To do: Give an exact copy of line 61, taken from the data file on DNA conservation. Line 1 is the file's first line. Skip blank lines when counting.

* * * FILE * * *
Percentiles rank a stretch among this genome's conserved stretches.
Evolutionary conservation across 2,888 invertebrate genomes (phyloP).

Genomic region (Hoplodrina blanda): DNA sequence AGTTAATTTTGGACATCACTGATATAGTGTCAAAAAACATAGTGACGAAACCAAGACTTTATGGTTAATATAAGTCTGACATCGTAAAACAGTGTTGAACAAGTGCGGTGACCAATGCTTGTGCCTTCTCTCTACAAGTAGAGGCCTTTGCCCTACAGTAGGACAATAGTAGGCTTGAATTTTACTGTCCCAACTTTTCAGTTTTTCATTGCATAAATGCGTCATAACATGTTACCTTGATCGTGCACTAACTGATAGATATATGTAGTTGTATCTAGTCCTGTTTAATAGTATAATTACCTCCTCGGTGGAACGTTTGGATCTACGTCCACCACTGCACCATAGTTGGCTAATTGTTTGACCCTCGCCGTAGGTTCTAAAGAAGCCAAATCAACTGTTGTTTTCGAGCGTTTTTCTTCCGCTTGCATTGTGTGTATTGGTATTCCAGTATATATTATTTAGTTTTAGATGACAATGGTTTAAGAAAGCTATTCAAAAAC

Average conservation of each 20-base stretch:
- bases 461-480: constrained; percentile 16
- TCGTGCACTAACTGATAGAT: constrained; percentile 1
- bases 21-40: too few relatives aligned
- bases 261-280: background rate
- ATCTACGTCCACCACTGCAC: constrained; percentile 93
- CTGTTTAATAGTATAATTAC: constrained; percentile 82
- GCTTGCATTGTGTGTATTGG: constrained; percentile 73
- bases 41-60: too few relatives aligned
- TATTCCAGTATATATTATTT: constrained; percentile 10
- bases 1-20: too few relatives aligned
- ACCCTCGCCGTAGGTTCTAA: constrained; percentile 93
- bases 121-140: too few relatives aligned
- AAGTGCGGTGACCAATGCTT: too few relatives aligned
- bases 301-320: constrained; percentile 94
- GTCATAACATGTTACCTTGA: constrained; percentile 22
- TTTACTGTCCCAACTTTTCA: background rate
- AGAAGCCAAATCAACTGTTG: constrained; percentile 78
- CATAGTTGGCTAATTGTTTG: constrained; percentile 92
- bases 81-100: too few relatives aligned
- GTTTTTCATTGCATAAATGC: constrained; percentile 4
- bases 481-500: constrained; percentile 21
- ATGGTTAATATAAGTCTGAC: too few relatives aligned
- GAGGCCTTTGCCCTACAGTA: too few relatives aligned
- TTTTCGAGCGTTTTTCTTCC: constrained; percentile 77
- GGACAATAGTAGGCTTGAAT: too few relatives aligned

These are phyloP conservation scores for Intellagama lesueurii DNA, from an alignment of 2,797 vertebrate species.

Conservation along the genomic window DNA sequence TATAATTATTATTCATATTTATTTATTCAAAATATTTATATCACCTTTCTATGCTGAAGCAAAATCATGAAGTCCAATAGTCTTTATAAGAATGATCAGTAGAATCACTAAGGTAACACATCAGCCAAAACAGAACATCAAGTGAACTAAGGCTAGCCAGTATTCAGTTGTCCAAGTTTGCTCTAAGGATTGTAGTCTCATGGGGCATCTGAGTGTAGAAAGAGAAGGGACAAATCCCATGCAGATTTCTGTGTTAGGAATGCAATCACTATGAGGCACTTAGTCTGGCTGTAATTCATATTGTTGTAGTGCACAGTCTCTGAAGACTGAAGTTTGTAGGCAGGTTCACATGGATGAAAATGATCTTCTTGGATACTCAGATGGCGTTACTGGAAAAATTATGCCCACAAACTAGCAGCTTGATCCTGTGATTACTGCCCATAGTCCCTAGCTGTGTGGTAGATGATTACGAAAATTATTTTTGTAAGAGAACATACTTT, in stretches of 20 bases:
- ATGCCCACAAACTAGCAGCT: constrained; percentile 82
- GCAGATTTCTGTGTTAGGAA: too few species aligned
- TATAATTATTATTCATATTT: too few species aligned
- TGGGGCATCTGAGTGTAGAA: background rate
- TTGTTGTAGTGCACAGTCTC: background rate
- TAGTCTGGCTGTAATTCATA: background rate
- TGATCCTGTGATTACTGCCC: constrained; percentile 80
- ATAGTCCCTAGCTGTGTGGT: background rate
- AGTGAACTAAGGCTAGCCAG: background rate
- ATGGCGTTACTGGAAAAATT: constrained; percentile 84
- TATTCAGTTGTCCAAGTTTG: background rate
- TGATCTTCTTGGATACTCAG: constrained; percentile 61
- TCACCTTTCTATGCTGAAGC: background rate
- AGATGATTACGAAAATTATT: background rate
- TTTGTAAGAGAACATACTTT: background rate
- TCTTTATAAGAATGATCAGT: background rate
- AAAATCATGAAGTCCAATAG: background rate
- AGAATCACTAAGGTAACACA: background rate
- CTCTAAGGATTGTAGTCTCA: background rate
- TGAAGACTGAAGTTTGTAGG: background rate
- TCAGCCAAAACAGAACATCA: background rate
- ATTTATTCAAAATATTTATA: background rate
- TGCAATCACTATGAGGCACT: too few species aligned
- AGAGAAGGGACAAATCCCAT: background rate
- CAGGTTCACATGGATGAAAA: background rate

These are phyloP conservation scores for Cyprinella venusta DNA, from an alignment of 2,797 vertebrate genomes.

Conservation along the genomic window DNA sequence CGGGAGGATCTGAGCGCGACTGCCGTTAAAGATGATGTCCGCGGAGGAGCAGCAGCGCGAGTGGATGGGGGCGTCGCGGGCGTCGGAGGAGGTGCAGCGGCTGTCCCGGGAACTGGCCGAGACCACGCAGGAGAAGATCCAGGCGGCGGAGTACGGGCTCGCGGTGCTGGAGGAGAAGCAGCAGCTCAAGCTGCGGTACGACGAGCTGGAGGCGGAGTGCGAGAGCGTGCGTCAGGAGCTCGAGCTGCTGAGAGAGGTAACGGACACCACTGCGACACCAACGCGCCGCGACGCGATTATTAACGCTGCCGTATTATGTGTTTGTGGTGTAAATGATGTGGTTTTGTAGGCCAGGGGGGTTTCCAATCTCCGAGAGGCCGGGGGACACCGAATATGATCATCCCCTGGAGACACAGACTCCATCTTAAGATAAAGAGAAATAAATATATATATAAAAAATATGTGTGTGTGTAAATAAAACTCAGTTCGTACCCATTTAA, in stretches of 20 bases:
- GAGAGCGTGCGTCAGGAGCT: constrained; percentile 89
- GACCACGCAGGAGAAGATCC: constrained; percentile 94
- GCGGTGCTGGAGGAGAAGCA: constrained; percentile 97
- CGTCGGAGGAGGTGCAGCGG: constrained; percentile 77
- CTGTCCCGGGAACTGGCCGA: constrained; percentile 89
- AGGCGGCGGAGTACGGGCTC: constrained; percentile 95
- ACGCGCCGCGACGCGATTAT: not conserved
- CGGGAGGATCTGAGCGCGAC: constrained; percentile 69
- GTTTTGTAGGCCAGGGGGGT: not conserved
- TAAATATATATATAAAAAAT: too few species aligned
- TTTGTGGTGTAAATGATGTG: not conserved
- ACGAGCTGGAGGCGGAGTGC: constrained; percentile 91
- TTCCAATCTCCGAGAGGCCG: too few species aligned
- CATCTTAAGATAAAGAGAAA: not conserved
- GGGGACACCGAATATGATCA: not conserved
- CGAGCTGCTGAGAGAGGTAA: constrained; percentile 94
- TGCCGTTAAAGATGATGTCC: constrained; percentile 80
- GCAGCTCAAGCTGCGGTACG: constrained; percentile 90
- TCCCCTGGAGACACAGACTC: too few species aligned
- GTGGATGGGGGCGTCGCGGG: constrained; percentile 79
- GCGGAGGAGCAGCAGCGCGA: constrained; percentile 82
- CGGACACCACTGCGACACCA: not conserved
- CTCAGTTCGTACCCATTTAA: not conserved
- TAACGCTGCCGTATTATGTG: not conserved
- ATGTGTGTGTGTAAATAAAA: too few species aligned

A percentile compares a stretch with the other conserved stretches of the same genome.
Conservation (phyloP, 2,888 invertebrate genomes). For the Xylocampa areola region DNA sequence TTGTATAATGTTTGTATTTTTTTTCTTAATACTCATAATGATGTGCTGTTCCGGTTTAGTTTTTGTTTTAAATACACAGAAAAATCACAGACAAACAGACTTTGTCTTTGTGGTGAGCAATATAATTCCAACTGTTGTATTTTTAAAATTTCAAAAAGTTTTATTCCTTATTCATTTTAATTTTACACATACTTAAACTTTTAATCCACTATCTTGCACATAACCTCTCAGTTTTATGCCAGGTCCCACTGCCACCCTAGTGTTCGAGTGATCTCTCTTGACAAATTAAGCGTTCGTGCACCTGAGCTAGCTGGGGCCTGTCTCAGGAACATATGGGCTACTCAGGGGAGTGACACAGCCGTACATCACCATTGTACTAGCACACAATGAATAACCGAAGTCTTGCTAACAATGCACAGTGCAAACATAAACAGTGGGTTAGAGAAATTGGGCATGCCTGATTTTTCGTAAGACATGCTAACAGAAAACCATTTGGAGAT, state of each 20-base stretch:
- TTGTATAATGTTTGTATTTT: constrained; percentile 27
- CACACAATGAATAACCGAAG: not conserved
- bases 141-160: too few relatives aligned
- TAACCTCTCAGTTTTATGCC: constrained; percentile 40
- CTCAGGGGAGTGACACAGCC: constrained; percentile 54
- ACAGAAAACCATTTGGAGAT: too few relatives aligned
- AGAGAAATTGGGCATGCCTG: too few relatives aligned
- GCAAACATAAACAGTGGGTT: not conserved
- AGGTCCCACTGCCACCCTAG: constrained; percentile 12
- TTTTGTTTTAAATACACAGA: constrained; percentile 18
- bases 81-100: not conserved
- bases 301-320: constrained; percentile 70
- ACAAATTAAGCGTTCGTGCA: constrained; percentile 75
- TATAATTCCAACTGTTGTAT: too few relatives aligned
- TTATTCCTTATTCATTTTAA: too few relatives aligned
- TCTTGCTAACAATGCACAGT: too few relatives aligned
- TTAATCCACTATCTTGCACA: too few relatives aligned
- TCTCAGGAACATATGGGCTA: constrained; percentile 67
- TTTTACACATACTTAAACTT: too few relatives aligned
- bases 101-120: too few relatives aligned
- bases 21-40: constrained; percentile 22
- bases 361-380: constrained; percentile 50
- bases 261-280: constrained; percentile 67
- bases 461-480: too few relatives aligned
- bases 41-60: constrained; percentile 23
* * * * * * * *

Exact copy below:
- GCGGTGCTGGAGGAGAAGCA: constrained; percentile 97